AP to revisit social media policies after staffer’s firing

The Associated Press is standing by its dismissal last week of an Arizona-based information affiliate over pro-Palestinian messages on social media, however has promised workers it can reexamine the corporate’s social media coverage.

AP editors mentioned Monday in a memo obtained by the Post {that a} committee of staffers would assessment concepts for updating the wire service’s social media tips and convey ahead their favorites by Sept. 1. Any potential coverage adjustments would then be mentioned as a part of collective bargaining negotiations.

“One of the issues brought forward in recent days is the belief that restrictions on social media prevent you from being your true self, and that this disproportionately harms journalists of color, LGBTQ journalists and others who often feel attacked online,” mentioned the memo, which was first obtained by The Intercept. “We want to dive into this problem.

“Another request we’ve gotten is for more clarity about what can and can’t be said online,” the memo continued. “One suggestion is to provide examples that help illustrate our social media guidelines. We like that idea, and are eager for more.”

Emily Wilder was fired May 19 over what she described as “supposed violations of the AP’s social media policy between my first day [May 3] and Wednesday.”

Wilder appeared to be referring to a May 16 tweet during which she wrote, “‘objectivity’ feels fickle when the basic terms we use to report news implicitly stake a claim. using ‘israel’ but never ‘palestine,’ or ‘war’ but not ‘siege and occupation’ are political choices — yet media make those exact choices all the time without being flagged as biased.”

That tweet attracted the eye of the Stanford College Republicans, who unearthed posts during which Wilder (a Stanford alum) referred to late Las Vegas on line casino magnate and Israel supporter Sheldon Adelson as a “far-right, pro-Trump, naked mole rat-looking billionaire” and talked about main a protest in opposition to the Birthright program, which gives Jewish college students the chance to journey to Israel at minimal value.

Wilder’s posts have been written up in conservative shops like The Federalist and The Washington Free Beacon. Even Sen. Tom Cotton (R-Ark.) weighed in, tweeting that Wilder’s hiring was “[n]ot a surprise from a media organization that shared office space with Hamas.”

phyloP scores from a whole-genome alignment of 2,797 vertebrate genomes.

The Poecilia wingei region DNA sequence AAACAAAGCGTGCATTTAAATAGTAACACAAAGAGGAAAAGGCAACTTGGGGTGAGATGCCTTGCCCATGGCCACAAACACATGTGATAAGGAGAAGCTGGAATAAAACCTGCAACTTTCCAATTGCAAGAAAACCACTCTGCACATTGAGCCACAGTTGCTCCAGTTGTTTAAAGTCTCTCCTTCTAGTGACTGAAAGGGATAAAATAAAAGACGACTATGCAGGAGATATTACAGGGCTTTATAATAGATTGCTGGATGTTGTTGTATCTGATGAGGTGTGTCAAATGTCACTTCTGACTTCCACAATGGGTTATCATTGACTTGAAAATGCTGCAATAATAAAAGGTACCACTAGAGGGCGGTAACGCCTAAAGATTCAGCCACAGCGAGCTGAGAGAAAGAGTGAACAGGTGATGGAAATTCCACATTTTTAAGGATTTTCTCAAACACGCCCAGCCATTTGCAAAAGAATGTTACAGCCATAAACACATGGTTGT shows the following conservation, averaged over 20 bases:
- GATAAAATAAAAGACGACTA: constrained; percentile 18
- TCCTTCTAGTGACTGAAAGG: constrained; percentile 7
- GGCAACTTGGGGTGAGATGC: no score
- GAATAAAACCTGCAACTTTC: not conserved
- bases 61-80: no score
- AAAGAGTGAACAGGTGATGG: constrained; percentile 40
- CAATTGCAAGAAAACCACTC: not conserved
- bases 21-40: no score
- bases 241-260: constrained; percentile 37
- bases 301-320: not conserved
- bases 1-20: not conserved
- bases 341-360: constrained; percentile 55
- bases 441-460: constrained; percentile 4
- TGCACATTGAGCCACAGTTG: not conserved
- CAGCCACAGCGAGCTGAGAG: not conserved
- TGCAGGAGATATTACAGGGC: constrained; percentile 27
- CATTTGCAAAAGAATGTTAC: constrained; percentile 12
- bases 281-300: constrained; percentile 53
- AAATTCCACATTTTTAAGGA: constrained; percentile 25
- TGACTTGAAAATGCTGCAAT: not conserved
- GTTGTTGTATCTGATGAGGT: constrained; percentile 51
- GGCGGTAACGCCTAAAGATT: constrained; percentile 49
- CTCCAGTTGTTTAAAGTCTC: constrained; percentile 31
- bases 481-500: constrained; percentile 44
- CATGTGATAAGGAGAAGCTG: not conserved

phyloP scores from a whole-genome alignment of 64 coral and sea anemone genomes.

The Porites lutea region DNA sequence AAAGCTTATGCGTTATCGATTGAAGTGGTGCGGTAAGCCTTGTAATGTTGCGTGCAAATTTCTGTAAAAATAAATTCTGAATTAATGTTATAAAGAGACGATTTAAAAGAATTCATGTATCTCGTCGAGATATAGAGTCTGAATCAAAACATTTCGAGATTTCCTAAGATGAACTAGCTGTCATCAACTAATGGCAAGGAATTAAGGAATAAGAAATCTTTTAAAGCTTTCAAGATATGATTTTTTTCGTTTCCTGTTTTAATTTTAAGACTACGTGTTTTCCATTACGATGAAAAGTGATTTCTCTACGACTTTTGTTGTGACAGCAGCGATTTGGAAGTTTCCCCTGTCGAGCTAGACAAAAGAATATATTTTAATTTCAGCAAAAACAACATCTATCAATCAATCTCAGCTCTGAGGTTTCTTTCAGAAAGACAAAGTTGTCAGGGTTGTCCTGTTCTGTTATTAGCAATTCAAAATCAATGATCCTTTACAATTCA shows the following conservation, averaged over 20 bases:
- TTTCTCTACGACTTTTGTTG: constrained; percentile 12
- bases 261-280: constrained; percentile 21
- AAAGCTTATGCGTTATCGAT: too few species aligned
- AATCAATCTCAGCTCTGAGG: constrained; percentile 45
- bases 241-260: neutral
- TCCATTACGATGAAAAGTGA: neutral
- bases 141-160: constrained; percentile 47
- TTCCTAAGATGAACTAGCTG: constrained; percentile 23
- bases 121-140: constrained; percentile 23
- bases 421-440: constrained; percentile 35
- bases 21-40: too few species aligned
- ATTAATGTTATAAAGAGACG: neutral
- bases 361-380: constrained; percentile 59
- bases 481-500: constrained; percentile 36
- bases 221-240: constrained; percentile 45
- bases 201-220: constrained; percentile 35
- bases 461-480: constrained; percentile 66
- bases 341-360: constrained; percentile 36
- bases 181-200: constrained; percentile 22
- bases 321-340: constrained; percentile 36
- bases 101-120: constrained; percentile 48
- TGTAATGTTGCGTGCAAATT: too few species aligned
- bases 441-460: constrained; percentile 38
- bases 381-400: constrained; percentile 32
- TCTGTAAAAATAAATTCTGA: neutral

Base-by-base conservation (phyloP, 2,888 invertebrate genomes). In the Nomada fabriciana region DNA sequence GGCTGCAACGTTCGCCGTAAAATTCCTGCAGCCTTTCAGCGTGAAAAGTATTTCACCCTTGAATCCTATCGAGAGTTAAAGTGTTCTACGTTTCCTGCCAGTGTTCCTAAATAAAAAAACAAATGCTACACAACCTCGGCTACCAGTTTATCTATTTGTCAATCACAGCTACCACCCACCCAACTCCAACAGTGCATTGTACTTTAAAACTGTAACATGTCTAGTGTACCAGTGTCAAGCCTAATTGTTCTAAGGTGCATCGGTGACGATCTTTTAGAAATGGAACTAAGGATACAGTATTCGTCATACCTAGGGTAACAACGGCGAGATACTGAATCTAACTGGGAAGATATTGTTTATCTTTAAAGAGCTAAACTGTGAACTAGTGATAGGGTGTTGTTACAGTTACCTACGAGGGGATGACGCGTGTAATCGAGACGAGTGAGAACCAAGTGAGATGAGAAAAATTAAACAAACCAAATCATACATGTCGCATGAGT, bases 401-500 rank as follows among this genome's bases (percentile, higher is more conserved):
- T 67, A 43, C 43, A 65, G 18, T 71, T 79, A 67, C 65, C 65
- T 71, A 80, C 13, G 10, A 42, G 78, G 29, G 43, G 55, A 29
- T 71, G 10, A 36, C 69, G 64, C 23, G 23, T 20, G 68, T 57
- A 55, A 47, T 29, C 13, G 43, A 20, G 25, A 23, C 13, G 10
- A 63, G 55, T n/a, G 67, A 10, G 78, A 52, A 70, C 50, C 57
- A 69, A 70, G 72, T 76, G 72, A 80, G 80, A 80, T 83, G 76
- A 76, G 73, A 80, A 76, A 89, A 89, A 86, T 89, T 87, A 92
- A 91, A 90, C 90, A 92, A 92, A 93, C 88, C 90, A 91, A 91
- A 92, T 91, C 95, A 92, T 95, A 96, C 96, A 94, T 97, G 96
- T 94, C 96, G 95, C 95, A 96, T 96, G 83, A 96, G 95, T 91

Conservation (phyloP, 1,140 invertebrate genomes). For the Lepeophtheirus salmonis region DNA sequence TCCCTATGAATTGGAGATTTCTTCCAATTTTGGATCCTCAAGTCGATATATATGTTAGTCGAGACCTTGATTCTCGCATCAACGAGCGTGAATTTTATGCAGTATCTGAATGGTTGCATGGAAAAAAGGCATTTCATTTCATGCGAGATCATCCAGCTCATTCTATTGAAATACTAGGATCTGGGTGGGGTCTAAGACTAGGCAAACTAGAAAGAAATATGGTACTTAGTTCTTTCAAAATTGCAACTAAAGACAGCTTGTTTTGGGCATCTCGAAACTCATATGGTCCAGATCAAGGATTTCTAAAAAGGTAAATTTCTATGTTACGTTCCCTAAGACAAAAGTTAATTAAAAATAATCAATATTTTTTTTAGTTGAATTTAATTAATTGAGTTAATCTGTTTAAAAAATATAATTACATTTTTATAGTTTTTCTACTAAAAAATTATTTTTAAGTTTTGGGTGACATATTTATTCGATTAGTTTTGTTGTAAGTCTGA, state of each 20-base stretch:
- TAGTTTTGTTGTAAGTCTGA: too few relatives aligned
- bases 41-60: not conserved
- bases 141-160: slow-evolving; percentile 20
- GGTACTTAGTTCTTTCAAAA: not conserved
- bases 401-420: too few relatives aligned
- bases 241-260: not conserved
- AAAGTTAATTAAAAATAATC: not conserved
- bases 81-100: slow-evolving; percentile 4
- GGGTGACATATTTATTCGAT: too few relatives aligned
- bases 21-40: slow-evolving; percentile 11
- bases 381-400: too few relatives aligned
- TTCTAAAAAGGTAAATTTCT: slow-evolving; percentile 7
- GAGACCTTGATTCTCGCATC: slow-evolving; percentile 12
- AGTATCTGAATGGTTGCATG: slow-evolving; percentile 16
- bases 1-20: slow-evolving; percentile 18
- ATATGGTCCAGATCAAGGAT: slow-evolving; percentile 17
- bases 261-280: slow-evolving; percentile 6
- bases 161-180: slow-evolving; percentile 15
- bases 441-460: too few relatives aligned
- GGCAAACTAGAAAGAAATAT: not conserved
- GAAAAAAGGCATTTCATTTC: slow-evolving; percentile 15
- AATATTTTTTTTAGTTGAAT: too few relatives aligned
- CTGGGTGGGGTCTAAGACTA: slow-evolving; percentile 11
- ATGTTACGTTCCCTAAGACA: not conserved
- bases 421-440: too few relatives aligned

The Associated Press is standing by the decision to let Emily Wilder go, but has told employees the social media policy will be reexamined.
The Associated Press is standing by the choice to let Emily Wilder go, however has instructed workers the social media coverage will probably be reexamined.
AP

The AP despatched out an preliminary memo Saturday, additionally initially obtained by The Intercept, which said that the choice to fireplace Wilder “was a difficult one [and] we did not make it lightly. Much of the coverage and commentary does not accurately portray what took place.”

Meanwhile, 144 AP staffers have signed an open letter demanding “more clarity from the company” about Wilder’s dismissal.

“Wilder was a young journalist, unnecessarily harmed by the AP’s handling and announcement of its firing of her,” the letter mentioned partly. “We need to know that the AP would stand behind and provide resources to journalists who are the subject of smear campaigns and online harassment. As journalists who cover contentious subjects, we are often the target of people unhappy with scrutiny. What happens when they orchestrate a smear campaign targeting another one of us?”

At least one AP staffer was not mollified by the Monday memo, describing it to The Intercept as “more kumbaye bulls—.”

“We have management that is woefully late in the understanding of disinformation and amplification on Twitter,” the staffer added.

Both memos have been signed by 10 prime editors, not together with govt editor Sally Buzbee, who formally begins her new job as govt editor at The Washington Post June 1. The AP mentioned Buzbee was not concerned within the Wilder case since she handed over day-to-day tasks to others after accepting the Washington Post job.

With Post wires

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